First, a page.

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Care in workplace design: Thoughts on moving from activity-based working to collaboration-based learning

James Taylor, Principal and London Studio Chair at Woods Bagot. With a special mention to Kate Gillies, Associate in the Sydney Studio, who's contributed to formulate these ideas. In this article James discusses the impact of Covid-19 on traditional workspaces and how offices will need to become spaces dedicated to learning.

Image copyright: Woods Bagot

 

Even after a year of working from home, we know that physical offices are crucial to initiate, embed and reinforce the culture of an organisation and the experience of work for individuals. The war for talent used to be fought on the quality of the workspace, but we think the battle ground has shifted.

 

While flexibility and empowerment of employees to control their own workflows and patterns has been positively accelerated by the pandemic (the panopticon and presenteeism is now surely dead!), if organisations give up their physical workplace, they could be losing out on a key opportunity for the growth and evolution of their team. This has positive implications for employers that stand to benefit from the ongoing development of their teams and for employees seeking access to upskilling opportunities in a rapidly changing work environment.

 

The shift in the role of the physical office, in this war for talent, proves that it is no longer sufficient to just have an attractive workplace – workplaces need to facilitate the nurture, or you could say care, of the professional development and experience of work for its employees. Organisations and landlords must therefore create working environments that are underpinned by a learning ethos.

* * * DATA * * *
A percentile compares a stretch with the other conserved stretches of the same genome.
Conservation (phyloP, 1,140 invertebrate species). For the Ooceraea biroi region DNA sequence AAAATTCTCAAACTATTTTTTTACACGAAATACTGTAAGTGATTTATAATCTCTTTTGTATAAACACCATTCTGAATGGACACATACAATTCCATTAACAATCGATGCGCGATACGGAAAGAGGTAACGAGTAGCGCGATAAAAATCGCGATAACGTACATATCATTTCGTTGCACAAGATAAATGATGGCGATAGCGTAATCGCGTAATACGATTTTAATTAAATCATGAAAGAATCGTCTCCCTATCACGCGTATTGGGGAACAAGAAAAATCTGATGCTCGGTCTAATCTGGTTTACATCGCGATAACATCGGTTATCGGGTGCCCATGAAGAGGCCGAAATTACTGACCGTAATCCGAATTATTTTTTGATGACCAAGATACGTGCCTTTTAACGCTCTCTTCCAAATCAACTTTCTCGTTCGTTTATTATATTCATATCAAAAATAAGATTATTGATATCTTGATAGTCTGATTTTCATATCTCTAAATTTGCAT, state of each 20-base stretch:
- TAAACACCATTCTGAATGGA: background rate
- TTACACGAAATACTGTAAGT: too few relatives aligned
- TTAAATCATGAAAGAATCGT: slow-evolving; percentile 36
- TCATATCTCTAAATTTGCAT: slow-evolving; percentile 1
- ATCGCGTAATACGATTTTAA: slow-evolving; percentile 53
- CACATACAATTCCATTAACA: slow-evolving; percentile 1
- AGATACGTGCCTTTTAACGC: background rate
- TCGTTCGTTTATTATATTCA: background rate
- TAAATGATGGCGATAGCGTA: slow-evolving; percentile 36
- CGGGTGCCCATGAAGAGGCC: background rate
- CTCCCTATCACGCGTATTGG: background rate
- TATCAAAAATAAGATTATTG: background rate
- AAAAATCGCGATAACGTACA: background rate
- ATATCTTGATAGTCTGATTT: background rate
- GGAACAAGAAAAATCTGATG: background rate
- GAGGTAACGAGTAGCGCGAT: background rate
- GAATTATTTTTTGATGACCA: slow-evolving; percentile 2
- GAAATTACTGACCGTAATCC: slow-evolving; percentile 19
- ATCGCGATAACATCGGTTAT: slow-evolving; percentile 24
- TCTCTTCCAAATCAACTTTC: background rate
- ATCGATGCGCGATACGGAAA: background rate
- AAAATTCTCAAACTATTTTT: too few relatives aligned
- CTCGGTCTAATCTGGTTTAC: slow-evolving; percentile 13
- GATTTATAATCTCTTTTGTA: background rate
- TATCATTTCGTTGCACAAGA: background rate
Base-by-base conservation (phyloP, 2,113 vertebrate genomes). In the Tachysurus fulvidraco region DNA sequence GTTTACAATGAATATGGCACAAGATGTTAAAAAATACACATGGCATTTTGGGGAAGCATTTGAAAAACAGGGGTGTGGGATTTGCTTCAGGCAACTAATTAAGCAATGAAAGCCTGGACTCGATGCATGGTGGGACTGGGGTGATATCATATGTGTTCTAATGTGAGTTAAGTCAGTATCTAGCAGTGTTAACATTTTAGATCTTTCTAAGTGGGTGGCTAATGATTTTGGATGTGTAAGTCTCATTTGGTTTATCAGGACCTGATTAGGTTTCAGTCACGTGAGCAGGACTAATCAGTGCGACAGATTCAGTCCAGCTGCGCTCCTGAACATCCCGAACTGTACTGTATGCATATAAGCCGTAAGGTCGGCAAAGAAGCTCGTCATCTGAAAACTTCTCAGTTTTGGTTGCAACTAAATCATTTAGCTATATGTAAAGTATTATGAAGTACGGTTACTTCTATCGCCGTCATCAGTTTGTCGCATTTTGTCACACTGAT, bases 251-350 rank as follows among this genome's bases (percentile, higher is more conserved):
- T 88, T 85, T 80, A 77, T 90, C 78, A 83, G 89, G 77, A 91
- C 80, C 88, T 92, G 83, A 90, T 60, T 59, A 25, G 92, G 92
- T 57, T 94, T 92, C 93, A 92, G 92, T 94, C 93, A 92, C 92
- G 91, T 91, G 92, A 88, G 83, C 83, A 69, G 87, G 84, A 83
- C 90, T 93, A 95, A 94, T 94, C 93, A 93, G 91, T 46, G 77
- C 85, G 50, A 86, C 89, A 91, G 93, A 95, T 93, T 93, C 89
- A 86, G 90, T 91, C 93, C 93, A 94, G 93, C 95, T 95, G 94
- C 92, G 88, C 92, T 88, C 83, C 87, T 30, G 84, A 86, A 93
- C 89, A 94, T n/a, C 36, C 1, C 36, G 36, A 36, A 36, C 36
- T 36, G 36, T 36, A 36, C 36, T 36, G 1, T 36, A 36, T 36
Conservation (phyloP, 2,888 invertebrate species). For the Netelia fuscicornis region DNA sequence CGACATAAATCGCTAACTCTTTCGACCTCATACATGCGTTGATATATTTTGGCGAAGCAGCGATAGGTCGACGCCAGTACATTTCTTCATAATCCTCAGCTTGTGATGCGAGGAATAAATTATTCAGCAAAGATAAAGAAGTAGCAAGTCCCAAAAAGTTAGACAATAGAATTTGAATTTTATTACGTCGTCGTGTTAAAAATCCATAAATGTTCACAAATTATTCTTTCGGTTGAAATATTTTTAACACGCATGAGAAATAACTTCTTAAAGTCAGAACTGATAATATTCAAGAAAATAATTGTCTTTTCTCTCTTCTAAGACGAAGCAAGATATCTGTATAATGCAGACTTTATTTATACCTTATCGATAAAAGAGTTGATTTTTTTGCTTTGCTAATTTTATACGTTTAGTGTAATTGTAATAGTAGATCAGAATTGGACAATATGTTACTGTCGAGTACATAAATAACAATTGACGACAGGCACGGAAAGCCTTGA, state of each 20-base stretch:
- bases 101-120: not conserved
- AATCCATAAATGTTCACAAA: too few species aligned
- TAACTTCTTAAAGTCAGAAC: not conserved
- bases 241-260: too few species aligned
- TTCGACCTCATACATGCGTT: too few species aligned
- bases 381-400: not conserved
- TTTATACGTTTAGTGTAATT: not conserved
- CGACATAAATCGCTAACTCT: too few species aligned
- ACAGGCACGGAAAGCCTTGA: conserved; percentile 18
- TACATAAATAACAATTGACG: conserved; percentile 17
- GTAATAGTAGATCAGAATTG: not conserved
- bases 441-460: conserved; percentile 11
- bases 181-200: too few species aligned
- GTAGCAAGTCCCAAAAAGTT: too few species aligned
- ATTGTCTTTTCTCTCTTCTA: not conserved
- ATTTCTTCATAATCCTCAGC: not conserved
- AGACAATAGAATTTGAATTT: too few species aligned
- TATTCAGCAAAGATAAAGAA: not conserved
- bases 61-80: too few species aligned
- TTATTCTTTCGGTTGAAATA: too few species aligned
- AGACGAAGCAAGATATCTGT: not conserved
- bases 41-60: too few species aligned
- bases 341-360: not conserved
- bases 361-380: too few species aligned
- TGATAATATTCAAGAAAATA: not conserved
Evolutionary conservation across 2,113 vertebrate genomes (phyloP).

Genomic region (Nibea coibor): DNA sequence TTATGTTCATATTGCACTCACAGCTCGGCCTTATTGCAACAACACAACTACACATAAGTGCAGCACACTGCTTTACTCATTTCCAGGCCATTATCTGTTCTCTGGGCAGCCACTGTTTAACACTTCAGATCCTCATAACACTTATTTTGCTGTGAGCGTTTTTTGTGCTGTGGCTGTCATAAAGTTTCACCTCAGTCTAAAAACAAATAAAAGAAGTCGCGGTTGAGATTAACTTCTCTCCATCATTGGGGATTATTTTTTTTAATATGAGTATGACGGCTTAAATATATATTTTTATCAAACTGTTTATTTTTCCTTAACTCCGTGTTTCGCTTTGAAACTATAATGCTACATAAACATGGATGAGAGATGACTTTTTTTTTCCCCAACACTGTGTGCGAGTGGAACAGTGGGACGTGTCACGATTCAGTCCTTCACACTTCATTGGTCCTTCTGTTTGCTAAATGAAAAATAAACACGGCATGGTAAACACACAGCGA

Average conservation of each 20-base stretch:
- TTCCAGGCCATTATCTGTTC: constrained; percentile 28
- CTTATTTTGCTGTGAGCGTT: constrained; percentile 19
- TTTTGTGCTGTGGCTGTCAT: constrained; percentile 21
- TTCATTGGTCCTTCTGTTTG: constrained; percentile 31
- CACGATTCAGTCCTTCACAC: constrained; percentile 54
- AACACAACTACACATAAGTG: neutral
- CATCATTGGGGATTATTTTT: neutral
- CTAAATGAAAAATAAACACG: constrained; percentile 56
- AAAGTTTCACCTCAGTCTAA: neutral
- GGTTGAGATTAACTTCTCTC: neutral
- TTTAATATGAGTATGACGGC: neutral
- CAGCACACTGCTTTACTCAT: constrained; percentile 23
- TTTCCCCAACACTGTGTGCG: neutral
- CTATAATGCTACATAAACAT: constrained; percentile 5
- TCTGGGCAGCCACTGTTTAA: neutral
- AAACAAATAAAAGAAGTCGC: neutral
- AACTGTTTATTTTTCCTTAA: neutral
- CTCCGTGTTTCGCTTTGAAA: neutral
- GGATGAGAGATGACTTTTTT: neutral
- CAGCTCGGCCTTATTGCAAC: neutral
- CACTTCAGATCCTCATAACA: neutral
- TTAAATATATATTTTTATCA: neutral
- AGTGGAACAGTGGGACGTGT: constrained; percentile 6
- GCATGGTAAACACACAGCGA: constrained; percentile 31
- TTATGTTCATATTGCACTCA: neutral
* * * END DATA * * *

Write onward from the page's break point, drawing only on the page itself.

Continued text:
This is because career growth through learning is what people will want to get from the workplace experience. It is access to learning that makes the office a destination worth going to. The ‘organic’ growth in knowledge that underpins career growth, is best served by physical presence and exposure to new activities and processes. “Learning” is connectedness, shared experience and seeing and hearing professional decisions made in context.

 

It’s because of this that I believe we will see a huge movement in the design of workplace environments from places for doing (factories) to places for learning and communication (schools). I like to talk about this as a shift from designing offices for activity-based working to collaboration-based learning. We will be designing office buildings and workspaces that deliver experiences and events that facilitate learning – and this is how care, for the returning workforce, will be evidenced in office design.

 

Care can be shown for employees of all ages by having offices that provide learning experiences – whether it’s seeing your boss interact with a client, listening to your colleagues speaking to people on the phone, watching the body language and presentation style of the best communicators and speakers in your industry, or being inspired by conversations at the old water cooler or coffee machine.

 

The organisation that cares about its staff and its culture will create workspaces that are set up for such experiences. As designers, we therefore need to embed spaces for learning into our building and workspace designs to fight the new front of the war for talent and attract people back to the office.

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